Temples & Monuments
Nestled in the Brahmaputra valley this state has Tantrik Shaktism, Shivaism and later Vaishnavism flourishing in its laps. From time to time people from different races, religion and culture have migrated to this place.
The Mohmmedan invasions brought Islam into the state. Sikhism flourished here, Buddhist communities have kept the flag of Buddhism flying high. The famous Gurudwara at Dhubri established by the ninth Sikh Guru Teg Bahadur is held in the high veneration by the sikhs throughout the country.
With the advent of new faith & religion many temples and monuments were built all over Assam. Most of these architectural graduers belong to the medieval period and represent the architectural style of the Koch, Kachari and Ahom royal courts. These temples and monuments, spread almost all over Assam, bear silent witness to a glorious past.
The Shakti Temple of mother Goddess Kamakhya situated on the top of Nilachal Hills, overlooking river Brahmaputra, is 8 Km. away from the railway station of Guwahati.
The greatest shrine of tantric Shaktism find mention in the inscription of the Allahabad pillar of Samudragupta. Devotees from all over India converge on this holy place during Ambubashi and Manasha Puja. City buses ply regularly to Kamakhya. It can be easily reached by auto-rickshaw as well.
The temple of nine planets situated on Chitra Chal Hill in Guwahati. It is 3 km away from the Railway Station. In ancient times, it was said to have been a great centre of study of astronomy and astrology. This is also one of the reasons why Guwahati is referred to as Pragjyotishpur or the city of eastern Astrology. It can be approached by taxi or auto-rickshaw.
The great Shiva temple situated on the Peacock island in the middle of the Brahmaputra in Guwahati attracts devotees from all over the country during Shiva Ratri. One can visit the temple by crossing the river by country boat plying from Kachari ghat. On the north bank of the Brahmaputra, opposite Guwahati, where the third Pandava Arjun is believed to have watered his horse while undertaking journey during Ashwamedh Yajna. Regular ferry services are available to this place.
Situated in the southern-most rim of Guwahati city on the Sandhyachal hill is a well known holy cum picnic spot, called Basisthashram, after the great vedic Sage Bashistha, who is said to have lived here. Three rivulets named Sandhya, Lalita and Kanta meet here and flow perenially adding scenic grandeur to the place. It is 12 Kms. from the Guwahati Railway Station. City buses ply regularly to the Ashram.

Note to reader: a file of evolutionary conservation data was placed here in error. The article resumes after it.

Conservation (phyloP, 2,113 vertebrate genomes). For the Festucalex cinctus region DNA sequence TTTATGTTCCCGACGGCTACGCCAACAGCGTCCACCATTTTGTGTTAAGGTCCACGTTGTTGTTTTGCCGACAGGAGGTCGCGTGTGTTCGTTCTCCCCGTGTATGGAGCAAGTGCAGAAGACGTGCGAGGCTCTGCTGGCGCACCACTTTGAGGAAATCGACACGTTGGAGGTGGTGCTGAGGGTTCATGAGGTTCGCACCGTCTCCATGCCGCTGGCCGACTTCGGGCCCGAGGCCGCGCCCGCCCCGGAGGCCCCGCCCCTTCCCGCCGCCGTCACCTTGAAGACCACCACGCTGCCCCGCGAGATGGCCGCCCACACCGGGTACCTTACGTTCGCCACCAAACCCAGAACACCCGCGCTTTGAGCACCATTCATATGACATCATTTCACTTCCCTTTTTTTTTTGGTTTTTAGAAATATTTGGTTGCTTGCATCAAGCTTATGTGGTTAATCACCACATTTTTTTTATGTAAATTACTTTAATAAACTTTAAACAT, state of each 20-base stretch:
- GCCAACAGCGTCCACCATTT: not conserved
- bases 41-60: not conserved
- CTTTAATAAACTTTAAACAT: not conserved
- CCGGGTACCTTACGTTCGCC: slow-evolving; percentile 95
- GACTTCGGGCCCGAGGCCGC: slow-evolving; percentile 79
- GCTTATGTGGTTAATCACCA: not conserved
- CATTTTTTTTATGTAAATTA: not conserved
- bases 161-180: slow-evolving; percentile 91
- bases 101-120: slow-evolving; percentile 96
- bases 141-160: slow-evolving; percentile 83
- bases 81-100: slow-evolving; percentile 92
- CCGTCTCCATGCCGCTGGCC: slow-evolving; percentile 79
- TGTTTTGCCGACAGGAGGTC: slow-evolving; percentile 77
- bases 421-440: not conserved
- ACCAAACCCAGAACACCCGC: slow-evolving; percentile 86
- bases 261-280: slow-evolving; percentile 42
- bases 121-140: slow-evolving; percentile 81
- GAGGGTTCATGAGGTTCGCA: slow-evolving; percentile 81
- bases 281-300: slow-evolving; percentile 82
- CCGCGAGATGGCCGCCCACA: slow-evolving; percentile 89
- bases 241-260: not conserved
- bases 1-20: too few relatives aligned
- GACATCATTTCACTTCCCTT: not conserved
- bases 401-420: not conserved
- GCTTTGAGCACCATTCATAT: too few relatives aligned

An ancient temple where King Bana worshipped Mahabhairab, another incarnation of Lord Shiva. A place of pilgrimage.
Barely 40 kms. away from the sprawling metropolis Guwahati, on N.H. 52 Madan Kamdev is an enigma, a mystery, a marvel and in the words of Omar Khayam, "a veil past which I could not see". Very little is known about the origin of this magnificient archaeological ruins.Written history is almost silent on it, leaving wide room for conjectures and hypothesis.
Kamrupa - the ancient name of Assam, is believed to have derived its name from the legend that love God Kama or Madan, after being turned into ashes by an angry Shiva, was reborn here. One school believes that Madan was reborn and united to Rati on this tiny hillock. The season to visit is from October to May.
There is also a mosque built by Pir Giasuddin Aulia and is held that it has one-fourth sanctity of Mecca and so it is known as Poa-Mecca. It is believed that by offering prayer a faithful gains one-fourth (poa) spiritual enlightenment of what could be gained at Mecca and so is known as Poa-Mecca.
The ruins of the door frame of Da-Parbatia Temple a few kms. from Tezpur town, is perhaps the finest and oldest specimen of sculptural or iconoclastic art in Assam. It's carving has the characteristics of the style of early Gupta School of sculpture. The door-jambs having two goddesses, Ganga and Yamuna, standing below with garlands in their hands in artistic pose and elegance are decorated with beautiful ornamental foliage.
"Preserving the sweet memory of young lovers", Agnigarh or the rampart, surrounded by fire, is perhaps the most beautiful tourist spots in Tezpur. According to legend, Princess Usha, the only daughter of King Bana, was kept inside the palace which was surrounded by rampart of fire. The present Agnigarh, now only a hillock facing the mighty Brahmaputra, provides the tourist a soul touching panoramic view of both the river and Tezpur town.